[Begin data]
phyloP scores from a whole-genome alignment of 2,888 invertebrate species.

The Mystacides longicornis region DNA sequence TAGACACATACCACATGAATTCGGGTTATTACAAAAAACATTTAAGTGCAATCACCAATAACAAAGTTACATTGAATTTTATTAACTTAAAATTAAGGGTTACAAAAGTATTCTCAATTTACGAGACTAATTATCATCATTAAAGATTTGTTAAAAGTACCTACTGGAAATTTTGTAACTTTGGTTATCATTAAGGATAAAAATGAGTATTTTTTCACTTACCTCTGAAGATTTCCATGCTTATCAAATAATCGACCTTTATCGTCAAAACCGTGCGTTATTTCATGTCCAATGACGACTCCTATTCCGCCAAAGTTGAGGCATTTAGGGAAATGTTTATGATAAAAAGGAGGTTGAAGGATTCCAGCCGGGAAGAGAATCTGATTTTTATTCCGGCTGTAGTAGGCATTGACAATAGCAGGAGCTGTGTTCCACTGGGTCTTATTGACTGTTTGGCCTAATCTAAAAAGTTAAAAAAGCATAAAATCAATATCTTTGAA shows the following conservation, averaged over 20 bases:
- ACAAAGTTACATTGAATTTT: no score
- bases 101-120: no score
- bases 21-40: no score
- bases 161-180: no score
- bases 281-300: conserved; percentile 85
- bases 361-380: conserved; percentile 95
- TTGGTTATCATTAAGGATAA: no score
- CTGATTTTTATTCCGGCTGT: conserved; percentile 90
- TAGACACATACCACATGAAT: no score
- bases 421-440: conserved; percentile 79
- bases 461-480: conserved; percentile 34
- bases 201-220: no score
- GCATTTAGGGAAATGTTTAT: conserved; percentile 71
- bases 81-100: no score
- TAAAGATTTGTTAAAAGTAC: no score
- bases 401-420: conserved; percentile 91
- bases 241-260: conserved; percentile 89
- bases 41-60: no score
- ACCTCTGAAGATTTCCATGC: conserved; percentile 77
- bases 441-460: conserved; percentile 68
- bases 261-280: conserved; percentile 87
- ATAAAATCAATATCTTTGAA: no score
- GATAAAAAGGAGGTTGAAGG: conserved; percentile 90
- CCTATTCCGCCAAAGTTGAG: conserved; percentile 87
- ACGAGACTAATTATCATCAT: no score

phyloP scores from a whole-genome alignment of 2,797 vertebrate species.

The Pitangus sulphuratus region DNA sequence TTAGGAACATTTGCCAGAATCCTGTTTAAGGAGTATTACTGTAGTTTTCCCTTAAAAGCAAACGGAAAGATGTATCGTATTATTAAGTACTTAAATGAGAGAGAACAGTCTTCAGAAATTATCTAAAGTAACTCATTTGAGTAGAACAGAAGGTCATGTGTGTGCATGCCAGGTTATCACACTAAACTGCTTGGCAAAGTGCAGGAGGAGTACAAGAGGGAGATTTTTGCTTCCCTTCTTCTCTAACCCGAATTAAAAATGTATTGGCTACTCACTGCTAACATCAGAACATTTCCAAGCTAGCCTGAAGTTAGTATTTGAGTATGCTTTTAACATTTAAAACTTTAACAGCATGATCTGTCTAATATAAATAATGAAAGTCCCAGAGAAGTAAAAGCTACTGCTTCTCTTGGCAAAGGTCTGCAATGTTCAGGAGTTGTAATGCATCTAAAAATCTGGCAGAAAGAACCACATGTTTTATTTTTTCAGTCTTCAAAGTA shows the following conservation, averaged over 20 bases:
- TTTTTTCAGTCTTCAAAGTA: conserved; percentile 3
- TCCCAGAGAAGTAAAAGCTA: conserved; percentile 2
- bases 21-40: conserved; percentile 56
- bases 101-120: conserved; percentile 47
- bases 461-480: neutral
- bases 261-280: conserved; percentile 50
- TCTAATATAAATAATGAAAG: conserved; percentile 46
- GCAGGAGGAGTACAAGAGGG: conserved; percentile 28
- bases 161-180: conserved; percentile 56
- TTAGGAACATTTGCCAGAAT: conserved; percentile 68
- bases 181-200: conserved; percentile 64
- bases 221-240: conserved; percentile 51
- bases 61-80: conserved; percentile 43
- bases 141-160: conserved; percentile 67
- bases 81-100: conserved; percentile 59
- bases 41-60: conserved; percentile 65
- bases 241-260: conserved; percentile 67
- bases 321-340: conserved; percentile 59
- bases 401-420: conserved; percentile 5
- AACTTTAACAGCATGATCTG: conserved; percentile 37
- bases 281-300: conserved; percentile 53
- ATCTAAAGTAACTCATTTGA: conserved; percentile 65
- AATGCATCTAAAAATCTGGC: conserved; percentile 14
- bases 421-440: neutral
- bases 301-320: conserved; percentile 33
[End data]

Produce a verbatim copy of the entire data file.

phyloP scores from a whole-genome alignment of 2,888 invertebrate species.

The Mystacides longicornis region DNA sequence TAGACACATACCACATGAATTCGGGTTATTACAAAAAACATTTAAGTGCAATCACCAATAACAAAGTTACATTGAATTTTATTAACTTAAAATTAAGGGTTACAAAAGTATTCTCAATTTACGAGACTAATTATCATCATTAAAGATTTGTTAAAAGTACCTACTGGAAATTTTGTAACTTTGGTTATCATTAAGGATAAAAATGAGTATTTTTTCACTTACCTCTGAAGATTTCCATGCTTATCAAATAATCGACCTTTATCGTCAAAACCGTGCGTTATTTCATGTCCAATGACGACTCCTATTCCGCCAAAGTTGAGGCATTTAGGGAAATGTTTATGATAAAAAGGAGGTTGAAGGATTCCAGCCGGGAAGAGAATCTGATTTTTATTCCGGCTGTAGTAGGCATTGACAATAGCAGGAGCTGTGTTCCACTGGGTCTTATTGACTGTTTGGCCTAATCTAAAAAGTTAAAAAAGCATAAAATCAATATCTTTGAA shows the following conservation, averaged over 20 bases:
- ACAAAGTTACATTGAATTTT: no score
- bases 101-120: no score
- bases 21-40: no score
- bases 161-180: no score
- bases 281-300: conserved; percentile 85
- bases 361-380: conserved; percentile 95
- TTGGTTATCATTAAGGATAA: no score
- CTGATTTTTATTCCGGCTGT: conserved; percentile 90
- TAGACACATACCACATGAAT: no score
- bases 421-440: conserved; percentile 79
- bases 461-480: conserved; percentile 34
- bases 201-220: no score
- GCATTTAGGGAAATGTTTAT: conserved; percentile 71
- bases 81-100: no score
- TAAAGATTTGTTAAAAGTAC: no score
- bases 401-420: conserved; percentile 91
- bases 241-260: conserved; percentile 89
- bases 41-60: no score
- ACCTCTGAAGATTTCCATGC: conserved; percentile 77
- bases 441-460: conserved; percentile 68
- bases 261-280: conserved; percentile 87
- ATAAAATCAATATCTTTGAA: no score
- GATAAAAAGGAGGTTGAAGG: conserved; percentile 90
- CCTATTCCGCCAAAGTTGAG: conserved; percentile 87
- ACGAGACTAATTATCATCAT: no score

phyloP scores from a whole-genome alignment of 2,797 vertebrate species.

The Pitangus sulphuratus region DNA sequence TTAGGAACATTTGCCAGAATCCTGTTTAAGGAGTATTACTGTAGTTTTCCCTTAAAAGCAAACGGAAAGATGTATCGTATTATTAAGTACTTAAATGAGAGAGAACAGTCTTCAGAAATTATCTAAAGTAACTCATTTGAGTAGAACAGAAGGTCATGTGTGTGCATGCCAGGTTATCACACTAAACTGCTTGGCAAAGTGCAGGAGGAGTACAAGAGGGAGATTTTTGCTTCCCTTCTTCTCTAACCCGAATTAAAAATGTATTGGCTACTCACTGCTAACATCAGAACATTTCCAAGCTAGCCTGAAGTTAGTATTTGAGTATGCTTTTAACATTTAAAACTTTAACAGCATGATCTGTCTAATATAAATAATGAAAGTCCCAGAGAAGTAAAAGCTACTGCTTCTCTTGGCAAAGGTCTGCAATGTTCAGGAGTTGTAATGCATCTAAAAATCTGGCAGAAAGAACCACATGTTTTATTTTTTCAGTCTTCAAAGTA shows the following conservation, averaged over 20 bases:
- TTTTTTCAGTCTTCAAAGTA: conserved; percentile 3
- TCCCAGAGAAGTAAAAGCTA: conserved; percentile 2
- bases 21-40: conserved; percentile 56
- bases 101-120: conserved; percentile 47
- bases 461-480: neutral
- bases 261-280: conserved; percentile 50
- TCTAATATAAATAATGAAAG: conserved; percentile 46
- GCAGGAGGAGTACAAGAGGG: conserved; percentile 28
- bases 161-180: conserved; percentile 56
- TTAGGAACATTTGCCAGAAT: conserved; percentile 68
- bases 181-200: conserved; percentile 64
- bases 221-240: conserved; percentile 51
- bases 61-80: conserved; percentile 43
- bases 141-160: conserved; percentile 67
- bases 81-100: conserved; percentile 59
- bases 41-60: conserved; percentile 65
- bases 241-260: conserved; percentile 67
- bases 321-340: conserved; percentile 59
- bases 401-420: conserved; percentile 5
- AACTTTAACAGCATGATCTG: conserved; percentile 37
- bases 281-300: conserved; percentile 53
- ATCTAAAGTAACTCATTTGA: conserved; percentile 65
- AATGCATCTAAAAATCTGGC: conserved; percentile 14
- bases 421-440: neutral
- bases 301-320: conserved; percentile 33